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Bogdan Roscic is found guilty of copying – but cleared to run the Vienna Opera

November 15, 2017 by norman lebrecht

9 comments.


The University of Vienna has announced the results of its inquiry into the 1988 doctoral dissertation of Bogdan Roscic, who has been appointed director of the Vienna State Opera from 2020.

The inquiry found that Roscic had taken five pages of his introduction from another person’s work. However, these were found to be ‘neither in quantitative nor in qualitative terms’ relevant to the core of the dissertation on the work of Theodor Wiesengrund Adorno. There was also, it concluded, ‘no intention to deceive’.

Roscic, presently head of Sony Classical, was therefore cleared of wrongdoing and is now free to run the opera (unless the next Austrian Government changes its mind).

It’s a very Viennese solution. With an Adorno-like intentional confusion.

More here.

UPDATE:

The plagiarism researcher Stefan Weber who filed the complaint against Roscic said: ‘If the University of Vienna says that it is not plagiarism, that is a wrong decision. If the University of Vienna says there is plagiarism, but in too small a degree, then that is a margin of discretion.’

UPDATE2:

We have received the following statement from the University of Vienna:

Bogdan Roščić’s academic degree will not be revoked

University of Vienna closes procedure for investigating plagiarism

In spring, the University of Vienna was notified about plagiarism allegations against Dr. Bogdan Roščić, with reference to similarities with other published material in the introduction of his doctoral thesis. The University of Vienna consequently initiated a procedure for investigating plagiarism and had the doctoral thesis from the year 1988 checked for plagiarism by external assessors. The assessors came to the following conclusion: The similarities between text passages in this doctoral thesis and another doctoral thesis are neither quantitatively nor qualitatively relevant to the thesis. There does not seem to be a fraudulent intent to obtain an academic degree by false pretences. The procedure will be closed; the academic degree will not be revoked.


Comments (9)

  1. Anon says:

    If it’s only five pages in the introduction, then it is indeed a small and forgivable sin in my humble opinion, particularly in catholic Austria.

    1. John Borstlap says:

      The point is, is copying a full five pages unaknowledged, cheating or not? And in an academic paper upon which a PhD is based? But then, Adorno, the subject of the paper, was a kind of charlatan, advocating devastating ugliness as the only possible form of ‘artistic truth’ after WW II and condemning Stravinsky for ‘paying lipservice to the decadent bourgeoisie’, and condemning the musical tastes of the masses of the country which offered him refuge from nazi persecution.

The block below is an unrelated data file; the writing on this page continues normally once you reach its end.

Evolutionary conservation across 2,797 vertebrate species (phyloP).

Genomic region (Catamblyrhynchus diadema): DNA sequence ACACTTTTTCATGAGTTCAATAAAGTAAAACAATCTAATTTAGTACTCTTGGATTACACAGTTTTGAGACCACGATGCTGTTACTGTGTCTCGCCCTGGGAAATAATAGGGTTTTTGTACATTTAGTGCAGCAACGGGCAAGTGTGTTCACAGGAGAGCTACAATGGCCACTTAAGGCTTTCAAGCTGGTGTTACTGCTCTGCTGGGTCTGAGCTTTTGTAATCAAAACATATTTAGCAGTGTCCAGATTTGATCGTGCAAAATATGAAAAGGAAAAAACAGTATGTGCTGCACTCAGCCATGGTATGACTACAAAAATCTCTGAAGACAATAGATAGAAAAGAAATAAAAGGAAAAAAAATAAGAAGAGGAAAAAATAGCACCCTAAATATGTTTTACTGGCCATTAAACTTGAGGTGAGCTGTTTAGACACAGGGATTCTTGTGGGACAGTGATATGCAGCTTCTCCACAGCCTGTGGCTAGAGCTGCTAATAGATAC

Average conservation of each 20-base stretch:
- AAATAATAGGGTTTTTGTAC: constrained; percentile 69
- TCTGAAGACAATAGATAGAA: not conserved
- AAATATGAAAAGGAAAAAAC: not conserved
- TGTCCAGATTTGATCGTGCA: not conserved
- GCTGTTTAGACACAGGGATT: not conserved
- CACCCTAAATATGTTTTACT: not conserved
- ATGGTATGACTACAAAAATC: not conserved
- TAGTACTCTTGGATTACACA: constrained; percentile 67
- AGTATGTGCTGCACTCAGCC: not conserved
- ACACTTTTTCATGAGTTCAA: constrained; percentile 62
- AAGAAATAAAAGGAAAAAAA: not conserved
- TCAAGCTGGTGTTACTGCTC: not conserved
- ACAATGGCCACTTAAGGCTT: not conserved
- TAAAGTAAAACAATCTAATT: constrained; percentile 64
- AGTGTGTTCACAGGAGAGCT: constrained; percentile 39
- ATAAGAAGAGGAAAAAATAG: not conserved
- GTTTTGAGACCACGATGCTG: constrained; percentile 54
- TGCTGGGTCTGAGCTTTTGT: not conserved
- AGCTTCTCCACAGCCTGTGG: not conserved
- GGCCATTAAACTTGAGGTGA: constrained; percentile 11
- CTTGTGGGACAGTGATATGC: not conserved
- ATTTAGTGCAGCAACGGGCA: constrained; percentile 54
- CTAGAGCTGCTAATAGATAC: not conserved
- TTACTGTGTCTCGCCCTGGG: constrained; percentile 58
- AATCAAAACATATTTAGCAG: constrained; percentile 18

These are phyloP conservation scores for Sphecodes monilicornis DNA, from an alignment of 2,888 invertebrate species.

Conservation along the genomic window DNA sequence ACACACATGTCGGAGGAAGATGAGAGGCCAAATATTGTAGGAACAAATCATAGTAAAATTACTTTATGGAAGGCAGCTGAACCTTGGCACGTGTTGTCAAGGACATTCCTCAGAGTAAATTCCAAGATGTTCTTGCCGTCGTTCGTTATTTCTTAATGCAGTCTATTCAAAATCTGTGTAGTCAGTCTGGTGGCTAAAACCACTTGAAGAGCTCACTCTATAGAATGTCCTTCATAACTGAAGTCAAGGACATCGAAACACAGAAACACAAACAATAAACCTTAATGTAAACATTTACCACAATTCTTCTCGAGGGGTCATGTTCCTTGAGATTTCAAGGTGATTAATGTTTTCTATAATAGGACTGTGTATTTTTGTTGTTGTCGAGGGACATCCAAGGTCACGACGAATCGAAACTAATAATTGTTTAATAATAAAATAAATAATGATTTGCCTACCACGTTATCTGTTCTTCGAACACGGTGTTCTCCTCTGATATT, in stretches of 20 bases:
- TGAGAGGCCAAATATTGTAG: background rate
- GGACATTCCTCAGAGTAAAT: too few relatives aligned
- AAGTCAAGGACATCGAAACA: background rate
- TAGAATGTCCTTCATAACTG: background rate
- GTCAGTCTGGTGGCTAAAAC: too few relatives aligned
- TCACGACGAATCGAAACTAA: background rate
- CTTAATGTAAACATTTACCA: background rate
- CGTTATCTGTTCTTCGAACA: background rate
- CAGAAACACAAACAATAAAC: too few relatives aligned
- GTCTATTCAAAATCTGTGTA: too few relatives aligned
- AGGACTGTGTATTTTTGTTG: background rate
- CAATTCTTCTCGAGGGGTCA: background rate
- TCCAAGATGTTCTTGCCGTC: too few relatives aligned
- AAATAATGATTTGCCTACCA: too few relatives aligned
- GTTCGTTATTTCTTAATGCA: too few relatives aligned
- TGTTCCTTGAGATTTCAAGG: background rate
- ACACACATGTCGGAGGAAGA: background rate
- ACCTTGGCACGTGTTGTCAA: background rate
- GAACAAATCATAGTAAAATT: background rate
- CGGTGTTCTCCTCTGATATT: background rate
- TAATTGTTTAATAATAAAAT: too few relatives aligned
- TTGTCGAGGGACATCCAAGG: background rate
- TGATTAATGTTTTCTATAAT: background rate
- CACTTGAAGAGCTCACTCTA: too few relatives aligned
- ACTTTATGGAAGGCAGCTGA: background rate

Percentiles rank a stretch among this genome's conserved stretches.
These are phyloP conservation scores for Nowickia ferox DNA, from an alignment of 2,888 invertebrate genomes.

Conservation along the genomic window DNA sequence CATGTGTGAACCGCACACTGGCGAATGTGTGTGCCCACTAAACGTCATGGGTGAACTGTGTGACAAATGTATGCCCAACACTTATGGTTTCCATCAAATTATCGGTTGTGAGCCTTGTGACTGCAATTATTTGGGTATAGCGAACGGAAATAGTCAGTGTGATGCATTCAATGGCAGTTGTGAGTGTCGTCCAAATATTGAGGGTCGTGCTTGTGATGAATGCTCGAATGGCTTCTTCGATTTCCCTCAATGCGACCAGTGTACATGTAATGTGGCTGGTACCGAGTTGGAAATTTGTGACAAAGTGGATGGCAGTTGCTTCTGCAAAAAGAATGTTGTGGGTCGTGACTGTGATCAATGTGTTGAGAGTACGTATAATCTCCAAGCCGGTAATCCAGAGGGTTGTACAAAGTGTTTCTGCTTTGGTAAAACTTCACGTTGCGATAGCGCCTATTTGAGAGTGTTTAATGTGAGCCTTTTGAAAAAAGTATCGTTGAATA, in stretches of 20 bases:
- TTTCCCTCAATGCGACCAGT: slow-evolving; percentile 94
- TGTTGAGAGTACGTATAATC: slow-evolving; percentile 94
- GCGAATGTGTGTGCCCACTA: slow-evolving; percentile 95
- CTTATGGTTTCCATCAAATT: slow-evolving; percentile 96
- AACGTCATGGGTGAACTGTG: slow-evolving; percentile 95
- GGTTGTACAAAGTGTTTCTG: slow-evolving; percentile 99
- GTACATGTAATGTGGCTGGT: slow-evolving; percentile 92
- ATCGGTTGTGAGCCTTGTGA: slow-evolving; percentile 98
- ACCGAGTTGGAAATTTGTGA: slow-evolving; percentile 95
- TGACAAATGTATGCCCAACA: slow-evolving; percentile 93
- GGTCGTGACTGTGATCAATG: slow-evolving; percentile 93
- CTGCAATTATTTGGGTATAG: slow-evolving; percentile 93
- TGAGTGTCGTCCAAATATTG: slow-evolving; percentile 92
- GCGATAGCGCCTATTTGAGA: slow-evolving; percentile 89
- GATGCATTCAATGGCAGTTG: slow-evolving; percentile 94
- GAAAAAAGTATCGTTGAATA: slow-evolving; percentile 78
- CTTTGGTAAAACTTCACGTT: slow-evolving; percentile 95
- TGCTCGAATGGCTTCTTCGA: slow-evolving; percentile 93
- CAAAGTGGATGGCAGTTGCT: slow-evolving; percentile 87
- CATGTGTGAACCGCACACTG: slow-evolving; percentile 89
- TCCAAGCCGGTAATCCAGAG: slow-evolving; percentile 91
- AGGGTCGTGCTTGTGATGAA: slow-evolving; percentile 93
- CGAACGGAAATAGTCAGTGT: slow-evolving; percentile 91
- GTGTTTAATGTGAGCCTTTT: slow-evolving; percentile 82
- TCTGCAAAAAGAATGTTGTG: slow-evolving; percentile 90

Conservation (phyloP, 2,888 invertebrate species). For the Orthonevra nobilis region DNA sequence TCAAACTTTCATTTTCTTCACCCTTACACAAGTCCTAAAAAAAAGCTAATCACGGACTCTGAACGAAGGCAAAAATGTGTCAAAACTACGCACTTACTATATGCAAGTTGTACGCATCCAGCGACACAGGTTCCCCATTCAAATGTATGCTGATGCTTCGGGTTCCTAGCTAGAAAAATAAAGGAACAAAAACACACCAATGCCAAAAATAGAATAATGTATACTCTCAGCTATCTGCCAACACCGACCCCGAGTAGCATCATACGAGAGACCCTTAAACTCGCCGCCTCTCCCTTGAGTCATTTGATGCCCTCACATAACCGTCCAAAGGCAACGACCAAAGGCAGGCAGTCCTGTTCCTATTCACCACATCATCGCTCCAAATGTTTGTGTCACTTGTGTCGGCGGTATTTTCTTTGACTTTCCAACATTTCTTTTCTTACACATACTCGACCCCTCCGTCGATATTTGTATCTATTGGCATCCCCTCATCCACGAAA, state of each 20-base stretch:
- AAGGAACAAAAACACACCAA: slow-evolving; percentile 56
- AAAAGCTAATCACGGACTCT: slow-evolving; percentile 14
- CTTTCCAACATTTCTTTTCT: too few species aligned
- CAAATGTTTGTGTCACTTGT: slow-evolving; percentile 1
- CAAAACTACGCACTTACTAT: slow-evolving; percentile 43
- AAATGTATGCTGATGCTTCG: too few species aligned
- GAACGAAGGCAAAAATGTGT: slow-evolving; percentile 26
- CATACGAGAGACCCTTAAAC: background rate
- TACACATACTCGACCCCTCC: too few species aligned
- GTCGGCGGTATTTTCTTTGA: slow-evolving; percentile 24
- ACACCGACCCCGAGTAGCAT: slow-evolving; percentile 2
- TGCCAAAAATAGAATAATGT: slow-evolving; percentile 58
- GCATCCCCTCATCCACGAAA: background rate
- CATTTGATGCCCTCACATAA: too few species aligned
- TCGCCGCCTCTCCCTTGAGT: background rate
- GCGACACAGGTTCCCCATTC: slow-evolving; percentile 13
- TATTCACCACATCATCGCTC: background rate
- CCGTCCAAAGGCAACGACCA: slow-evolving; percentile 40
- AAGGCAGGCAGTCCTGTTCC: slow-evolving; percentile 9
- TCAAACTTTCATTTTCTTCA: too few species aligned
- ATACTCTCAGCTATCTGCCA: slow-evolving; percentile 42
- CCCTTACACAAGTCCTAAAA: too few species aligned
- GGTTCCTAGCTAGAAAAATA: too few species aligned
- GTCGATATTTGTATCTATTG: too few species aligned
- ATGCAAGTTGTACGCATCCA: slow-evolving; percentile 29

2. Edgar says:

    Wien bleibt Wien. Everything there happens modo austriaco. New Opera Director kept in place, and soon a new youthful Prime Minister leading a rightwing coalition.

    1. Pianofortissimo says:

      It is good to feel that, somewhere, there is still some order in this crazy world.

    2. John Borstlap says:

      The Viennese opera itself is in a copied style, and the entire Ringstrasse consists of copies, if one is unfairly strict. Maybe he was merely following tradition.

  3. AMetFan says:

    It all speaks to character. I doubt if most people could define it.

  4. SC says:

    Wien Wien nur du allein…This is just the tiniest tip of a huge iceberg. This city’s academic authorities still find it acceptable for candidates to sit each other’s exam papers (the better standing in for the worse). “Research” is understood to be an enhanced form of “copying out”.

    And my friend – still in post, so no names or even hints – who heads a distinguished arts faculty receives phone calls instructing her to give PhDs to poorly qualified candidates on grounds of e.g. the candidate is the niece of the Rektor,

    So all’s well. Nothing to see here. Move on.

    1. Nik says:

      Much of it is to do with the weird Austrian obsession with titles.
      Nowhere else is it so important to be a “Herr Doktor” to get on in life.
      Inevitably this inflation of PhDs would have an impact on quality control.

      1. John Borstlap says:

        In the Kaffeehäuser one has to address the staff with ‘Herr Oberkellner’ etc., but by way of compensation I am always addressed as Herr Doctor whenever staying in the Imperial, so I won’t complain. It adds to decorum, which has eroded completely everywhere else in the world. I think it’s nice.

        https://pingallery.deviantart.com/art/A-Viennese-Jewel-Hotel-Imperial-334457569


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